Among all the people we interact with, family members are the ones we are most likely to hurt or offend. Cathy Larsen, the director of Counseling at Catholic Social Services, Rapid City, said “One concrete way to improve communication and family relationships is to have family meetings. The meeting can open with prayer, asking the Holy Spirit to be present. Families might also consider a regular daily prayer time or weekly prayer night if they are very busy.”

She recommended a format from a website called “Positive Discipline.” It discusses sticking to a set time frame, making sure everyone feels safe to talk, and joint problem solving. It promotes listening to one another, respect, and modeling the actions parents want their children to emulate.

Make Disciples by Sharing the Faith

When we invite others, including our children, to develop a closer relationship with Jesus, the way to start is by creating a sense that people are welcome and belong in the church community.

“Generous hospitality keeps inviting others to seek a deeper relationship with the Lord and his church, regardless of where they are in their faith development,” said Envisioning Team member, Fr. Mark McCormick, diocesan director of the Office of Stewardship and Vocations. “Hospitality is about seeing the other person as another Christ. Hospitality keeps inviting people back to personally encounter Jesus in the midst of the church. If we are generous in our hospitality we provide different paths or doors that will help people to connect to Christ and the church. We are always moving them to be true disciple of Jesus.”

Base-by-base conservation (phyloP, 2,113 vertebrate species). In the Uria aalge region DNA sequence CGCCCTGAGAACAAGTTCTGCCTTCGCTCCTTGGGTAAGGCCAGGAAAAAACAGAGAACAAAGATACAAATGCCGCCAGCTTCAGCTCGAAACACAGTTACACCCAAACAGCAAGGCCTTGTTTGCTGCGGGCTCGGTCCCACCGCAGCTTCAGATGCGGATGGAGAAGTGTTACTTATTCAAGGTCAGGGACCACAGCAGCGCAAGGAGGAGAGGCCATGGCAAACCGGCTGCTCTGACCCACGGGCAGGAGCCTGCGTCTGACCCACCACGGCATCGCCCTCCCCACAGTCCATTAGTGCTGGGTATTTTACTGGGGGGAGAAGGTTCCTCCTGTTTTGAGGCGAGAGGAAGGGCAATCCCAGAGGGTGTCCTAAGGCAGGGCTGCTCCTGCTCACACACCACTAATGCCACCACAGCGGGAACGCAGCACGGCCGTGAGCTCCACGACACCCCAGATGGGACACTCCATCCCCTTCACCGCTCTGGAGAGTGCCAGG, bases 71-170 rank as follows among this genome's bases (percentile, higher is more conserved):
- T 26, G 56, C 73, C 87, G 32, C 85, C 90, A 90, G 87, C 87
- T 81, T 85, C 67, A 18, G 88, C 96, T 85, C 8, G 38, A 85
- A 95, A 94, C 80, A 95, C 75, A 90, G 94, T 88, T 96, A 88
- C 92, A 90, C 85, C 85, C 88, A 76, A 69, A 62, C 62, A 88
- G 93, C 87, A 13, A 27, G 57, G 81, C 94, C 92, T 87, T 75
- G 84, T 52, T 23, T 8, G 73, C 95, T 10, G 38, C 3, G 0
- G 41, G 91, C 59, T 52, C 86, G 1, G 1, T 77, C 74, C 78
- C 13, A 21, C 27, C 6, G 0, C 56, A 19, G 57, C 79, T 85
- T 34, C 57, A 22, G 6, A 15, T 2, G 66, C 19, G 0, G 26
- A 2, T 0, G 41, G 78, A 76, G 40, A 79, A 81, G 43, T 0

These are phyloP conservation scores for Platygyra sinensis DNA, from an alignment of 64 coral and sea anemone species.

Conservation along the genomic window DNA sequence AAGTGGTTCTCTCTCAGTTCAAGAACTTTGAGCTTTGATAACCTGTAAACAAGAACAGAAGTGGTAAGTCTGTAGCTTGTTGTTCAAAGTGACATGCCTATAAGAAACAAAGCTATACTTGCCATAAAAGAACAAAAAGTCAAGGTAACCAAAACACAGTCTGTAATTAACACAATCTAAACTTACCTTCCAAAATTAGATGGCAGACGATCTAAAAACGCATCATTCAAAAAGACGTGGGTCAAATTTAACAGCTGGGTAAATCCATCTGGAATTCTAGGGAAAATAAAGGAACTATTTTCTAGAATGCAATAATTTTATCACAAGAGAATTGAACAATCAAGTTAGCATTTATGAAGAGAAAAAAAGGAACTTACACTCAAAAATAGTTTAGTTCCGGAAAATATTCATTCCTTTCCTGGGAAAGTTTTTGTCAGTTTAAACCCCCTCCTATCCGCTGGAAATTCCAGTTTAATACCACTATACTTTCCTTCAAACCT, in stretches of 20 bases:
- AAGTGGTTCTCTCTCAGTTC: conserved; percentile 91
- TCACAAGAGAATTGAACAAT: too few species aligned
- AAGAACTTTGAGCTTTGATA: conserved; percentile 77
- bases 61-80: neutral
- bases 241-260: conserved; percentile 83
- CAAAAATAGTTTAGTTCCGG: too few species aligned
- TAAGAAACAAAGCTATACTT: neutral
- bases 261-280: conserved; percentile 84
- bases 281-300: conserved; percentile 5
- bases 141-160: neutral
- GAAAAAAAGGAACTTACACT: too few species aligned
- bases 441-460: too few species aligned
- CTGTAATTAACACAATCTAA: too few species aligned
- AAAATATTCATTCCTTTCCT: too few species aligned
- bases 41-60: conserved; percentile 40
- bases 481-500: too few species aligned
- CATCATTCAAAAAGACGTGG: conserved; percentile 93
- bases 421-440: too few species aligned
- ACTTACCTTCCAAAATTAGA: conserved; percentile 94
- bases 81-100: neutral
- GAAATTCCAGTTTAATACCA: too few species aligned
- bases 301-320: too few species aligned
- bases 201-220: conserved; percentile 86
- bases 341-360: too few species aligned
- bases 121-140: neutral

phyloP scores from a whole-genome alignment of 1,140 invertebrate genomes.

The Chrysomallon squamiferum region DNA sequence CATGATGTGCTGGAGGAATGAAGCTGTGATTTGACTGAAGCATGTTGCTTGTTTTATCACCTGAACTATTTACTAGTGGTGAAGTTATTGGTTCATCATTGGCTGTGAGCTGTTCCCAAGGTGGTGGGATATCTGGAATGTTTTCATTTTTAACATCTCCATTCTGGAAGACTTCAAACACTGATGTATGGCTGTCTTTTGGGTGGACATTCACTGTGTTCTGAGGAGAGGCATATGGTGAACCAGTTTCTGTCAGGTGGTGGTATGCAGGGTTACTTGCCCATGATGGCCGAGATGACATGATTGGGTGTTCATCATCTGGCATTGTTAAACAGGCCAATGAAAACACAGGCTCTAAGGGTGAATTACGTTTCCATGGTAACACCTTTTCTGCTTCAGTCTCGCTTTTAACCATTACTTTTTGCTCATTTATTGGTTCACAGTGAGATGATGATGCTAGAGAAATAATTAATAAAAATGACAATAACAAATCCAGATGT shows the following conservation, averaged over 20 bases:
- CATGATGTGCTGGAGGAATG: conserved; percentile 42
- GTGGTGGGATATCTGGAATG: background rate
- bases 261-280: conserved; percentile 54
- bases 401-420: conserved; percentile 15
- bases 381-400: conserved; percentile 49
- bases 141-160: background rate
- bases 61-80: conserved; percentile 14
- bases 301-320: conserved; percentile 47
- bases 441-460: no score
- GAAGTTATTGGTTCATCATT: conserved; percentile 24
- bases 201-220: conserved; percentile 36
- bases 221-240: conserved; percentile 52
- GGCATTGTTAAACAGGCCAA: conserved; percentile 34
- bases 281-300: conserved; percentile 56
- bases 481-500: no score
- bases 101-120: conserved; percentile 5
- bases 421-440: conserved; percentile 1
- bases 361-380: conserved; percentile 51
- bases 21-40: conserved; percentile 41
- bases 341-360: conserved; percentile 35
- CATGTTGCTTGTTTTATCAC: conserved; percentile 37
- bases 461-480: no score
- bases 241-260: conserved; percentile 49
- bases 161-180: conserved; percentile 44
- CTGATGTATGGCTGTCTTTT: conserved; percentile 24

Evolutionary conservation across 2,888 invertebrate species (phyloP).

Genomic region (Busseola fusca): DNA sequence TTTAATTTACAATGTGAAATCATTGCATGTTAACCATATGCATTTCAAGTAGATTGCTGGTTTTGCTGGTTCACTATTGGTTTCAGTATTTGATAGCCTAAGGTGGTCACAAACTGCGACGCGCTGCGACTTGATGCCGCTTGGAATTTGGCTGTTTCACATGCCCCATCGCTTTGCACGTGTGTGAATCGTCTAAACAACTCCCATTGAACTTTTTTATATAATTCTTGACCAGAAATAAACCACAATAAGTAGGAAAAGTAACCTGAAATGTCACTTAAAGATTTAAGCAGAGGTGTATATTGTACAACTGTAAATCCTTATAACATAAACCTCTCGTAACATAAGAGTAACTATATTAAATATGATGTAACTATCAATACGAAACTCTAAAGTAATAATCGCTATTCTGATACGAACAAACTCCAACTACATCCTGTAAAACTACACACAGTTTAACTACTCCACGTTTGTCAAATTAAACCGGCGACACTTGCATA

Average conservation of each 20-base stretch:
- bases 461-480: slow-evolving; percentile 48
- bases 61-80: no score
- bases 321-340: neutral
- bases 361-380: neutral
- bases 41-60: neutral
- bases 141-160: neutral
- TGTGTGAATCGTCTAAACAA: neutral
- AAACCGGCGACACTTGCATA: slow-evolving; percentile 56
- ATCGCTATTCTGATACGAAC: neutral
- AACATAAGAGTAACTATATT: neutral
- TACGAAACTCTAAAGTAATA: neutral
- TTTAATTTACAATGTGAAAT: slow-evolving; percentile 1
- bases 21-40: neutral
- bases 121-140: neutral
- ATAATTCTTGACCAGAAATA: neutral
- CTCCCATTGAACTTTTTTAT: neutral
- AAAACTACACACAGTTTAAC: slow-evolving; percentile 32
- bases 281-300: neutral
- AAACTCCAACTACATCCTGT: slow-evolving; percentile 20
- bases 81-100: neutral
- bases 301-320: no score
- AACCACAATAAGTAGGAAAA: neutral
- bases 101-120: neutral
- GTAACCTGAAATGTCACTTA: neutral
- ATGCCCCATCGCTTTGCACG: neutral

He referred to the Letter to the Romans where St. Paul writes that one of the true markers of being Christian is to “contribute to the needs of the saints, practice hospitality” (Rom 12:13). Father McCormick said, “Offering and practicing hospitality is the way to open the door to others as Jesus has opened the door of faith to us. Offering and practicing hospitality fosters and nurtures the gift of being in relationship with one another as stranger and as friend. It allows for conversations to spring up between God’s people, hopefully, strengthening and renewing one’s relationship with Jesus. Where faith is shared, faith is strengthened.”